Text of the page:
Practice Spotlight: A Foundation for Mental Health in Children

Jay Barat, PharmD

Clinical Pharmacist, Mental Health and Addictions Program

William Osler Health System – Brampton Civic Hospital

Brampton, Ontario

Too often, patients, families, and practitioners simply wait when faced with challenges related to mental health. This approach is particularly common when dealing with children presenting with symptoms that may indicate mental illness. Families wait and hope for improvement, practitioners wait for medications to take full effect before performing a reassessment, and patients wait for some resolution. As is the case for many illnesses, however, delays often result in escalation of the problem. For mental illness, such escalation means the complexity of psychosocial factors increases and the disease state continues to progress. As a consequence, the required services, medications, and overall management often become more complex and more challenging. Addressing complications as they present therefore becomes essential, especially in children and adolescents.

The William Osler Health System has a well-developed and comprehensive Mental Health and Addictions Program. Patients admitted into the Child and Adolescent (CHAD) mental health programs range in age from 5 to 17 years old. This time of life can be a challenging period for these vulnerable patients and their families. Initial diagnosis of one or more complications pertaining to mental health often occurs during this period. As patients and their families grapple with the disease state itself, they struggle to gain an overall understanding of both the disease and the therapeutic plan, while also facing significant life changes. The associated challenges include learning to navigate the health care system, attending frequent visits with physicians and counsellors, interacting with multiple health care providers, and understanding and coping with medication management. A pharmacist fits perfectly within the multidisciplinary team to address these concerns.

Optimizing medication regimens to maximize efficacy and limit adverse effects, developing a plan for success after discharge, and educating patients and their families about medications and expectations form the foundation for the contribution of clinical pharmacists to the CHAD mental health programs. Dr Jay Barat is one of these clinical pharmacists functioning with a unique scope of practice for this specialized population. He collaborates closely with a diverse multidisciplinary team that typically includes an occupational therapist, a dietitian, psychologists, social workers, child and youth counsellors, a recreational therapist, addiction counsellors, nurses, a pediatrician, and psychiatrists, in addition to the child and the family. For each patient, his goal is to provide an individualized, optimized therapeutic plan specifically as it pertains to medications.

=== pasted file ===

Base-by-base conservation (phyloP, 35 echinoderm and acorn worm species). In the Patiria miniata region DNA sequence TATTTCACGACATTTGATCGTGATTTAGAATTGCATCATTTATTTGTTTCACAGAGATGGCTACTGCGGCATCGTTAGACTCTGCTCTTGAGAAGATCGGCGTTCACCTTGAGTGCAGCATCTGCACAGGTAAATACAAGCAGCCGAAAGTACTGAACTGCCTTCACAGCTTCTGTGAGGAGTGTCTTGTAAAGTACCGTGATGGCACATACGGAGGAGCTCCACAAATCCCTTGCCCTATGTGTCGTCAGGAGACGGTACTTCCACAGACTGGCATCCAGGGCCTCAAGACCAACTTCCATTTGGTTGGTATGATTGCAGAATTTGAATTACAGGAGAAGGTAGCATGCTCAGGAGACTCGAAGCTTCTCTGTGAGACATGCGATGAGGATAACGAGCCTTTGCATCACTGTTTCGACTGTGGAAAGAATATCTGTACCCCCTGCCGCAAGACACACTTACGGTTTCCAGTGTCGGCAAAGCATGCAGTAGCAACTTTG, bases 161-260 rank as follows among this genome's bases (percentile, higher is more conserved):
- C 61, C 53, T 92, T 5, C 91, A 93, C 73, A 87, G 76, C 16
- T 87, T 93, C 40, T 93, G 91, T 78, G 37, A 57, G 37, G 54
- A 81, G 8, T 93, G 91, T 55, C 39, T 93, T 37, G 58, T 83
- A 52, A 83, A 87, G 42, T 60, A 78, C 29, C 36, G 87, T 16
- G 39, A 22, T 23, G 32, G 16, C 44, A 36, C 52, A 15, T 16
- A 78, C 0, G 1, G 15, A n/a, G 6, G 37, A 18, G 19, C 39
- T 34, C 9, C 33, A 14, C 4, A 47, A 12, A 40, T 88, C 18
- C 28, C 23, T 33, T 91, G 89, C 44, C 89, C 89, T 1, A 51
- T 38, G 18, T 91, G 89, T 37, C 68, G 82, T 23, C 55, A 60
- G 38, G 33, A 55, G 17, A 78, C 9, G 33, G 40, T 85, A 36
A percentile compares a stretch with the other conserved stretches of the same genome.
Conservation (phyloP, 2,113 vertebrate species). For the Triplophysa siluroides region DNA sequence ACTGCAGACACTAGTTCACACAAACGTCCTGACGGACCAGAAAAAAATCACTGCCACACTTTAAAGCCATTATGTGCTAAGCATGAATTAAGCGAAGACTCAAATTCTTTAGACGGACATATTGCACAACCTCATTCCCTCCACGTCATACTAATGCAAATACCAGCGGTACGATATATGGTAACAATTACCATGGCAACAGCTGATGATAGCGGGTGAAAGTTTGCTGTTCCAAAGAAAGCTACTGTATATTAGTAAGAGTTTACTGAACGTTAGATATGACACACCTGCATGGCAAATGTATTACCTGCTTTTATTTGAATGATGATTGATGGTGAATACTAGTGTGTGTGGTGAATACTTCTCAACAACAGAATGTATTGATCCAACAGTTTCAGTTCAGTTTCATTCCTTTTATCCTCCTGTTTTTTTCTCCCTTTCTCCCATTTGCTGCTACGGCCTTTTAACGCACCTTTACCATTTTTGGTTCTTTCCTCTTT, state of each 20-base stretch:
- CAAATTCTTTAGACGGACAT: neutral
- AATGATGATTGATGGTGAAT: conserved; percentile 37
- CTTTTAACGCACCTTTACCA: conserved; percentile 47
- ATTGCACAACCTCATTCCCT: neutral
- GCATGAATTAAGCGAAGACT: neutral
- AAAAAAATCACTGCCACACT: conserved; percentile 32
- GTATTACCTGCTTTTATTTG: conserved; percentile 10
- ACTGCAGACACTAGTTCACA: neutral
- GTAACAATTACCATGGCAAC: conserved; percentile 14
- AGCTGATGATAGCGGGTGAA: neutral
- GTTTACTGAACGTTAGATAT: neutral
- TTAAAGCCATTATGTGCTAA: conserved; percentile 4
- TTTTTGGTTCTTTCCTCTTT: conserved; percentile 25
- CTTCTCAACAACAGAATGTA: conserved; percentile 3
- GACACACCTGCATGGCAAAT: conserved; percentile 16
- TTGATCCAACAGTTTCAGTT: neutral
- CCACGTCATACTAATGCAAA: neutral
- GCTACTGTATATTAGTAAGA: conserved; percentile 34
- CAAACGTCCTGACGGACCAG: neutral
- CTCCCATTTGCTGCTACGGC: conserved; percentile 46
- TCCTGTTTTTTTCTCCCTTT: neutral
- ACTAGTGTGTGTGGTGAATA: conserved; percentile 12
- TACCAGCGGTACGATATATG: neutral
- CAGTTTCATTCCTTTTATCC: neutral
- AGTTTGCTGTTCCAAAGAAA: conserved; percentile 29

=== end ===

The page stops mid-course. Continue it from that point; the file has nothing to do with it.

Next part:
Currently, Dr Barat provides group medication education to all patients admitted to the CHAD inpatient program. In more complex or high-risk cases, he provides individual counselling. Because of the heavy involvement of family members in the care and treatment of this vulnerable population, thorough counselling for the family is also provided. Over the past year, Dr Barat has counselled more than 500 children and adolescents and a large number of parents and other family members. During counselling sessions, the disease state, therapeutic plan, and expectations are all explained. Attention is given to describing the purpose of the medications, the reason for selecting the proposed regimen, the benefits and risks of the medications, and the role of pharmacotherapy in the overall therapeutic plan. These counselling efforts have resulted in positive outcomes for patients and families, as they are better equipped to achieve therapeutic goals. This benefit is reflected in the overwhelmingly positive feedback that is received from both patients and their families. In 2011, for example, 77 (91%) of 85 inpatients surveyed reported that they had had a positive experience in the CHAD inpatient program.1 Among 55 parents surveyed, the average satisfaction rating was 90% for help from all staff members in the program.1 This positive feedback from patients and their families reflects the positive impact of the program as a whole.

Dr Barat believes that a pharmacist’s greatest contribution occurs in the setting of outpatient and community programs. Helping patients with mental health in the community can potentially address issues before they lead to hospital admissions. In addition, among patients who have been admitted to hospital, postdischarge work in the community will hopefully result in fewer readmissions.

In the near future, the William Osler Health System hopes to introduce a First Episode Schizophrenia Outpatient Program, with a focus on educating patients and families about this disease state, lifestyle management, and pharmacotherapy. Although similar programs already exist in the region, none has a pharmacist as a core team member. It is Dr Barat’s vision to expand the role of the pharmacist in programs such as this one to offer a strong foundation for the medication safety and well-being of patients with mental illness.


1. Krans TS. CHAD patient and parent satisfaction report. Brampton (ON): William Osler Health System, Mental Health and Addictions Program; 2011 Nov 10.

(Return to Top)

Canadian Journal of Hospital Pharmacy , VOLUME 65 , NUMBER 6 , November-December 2012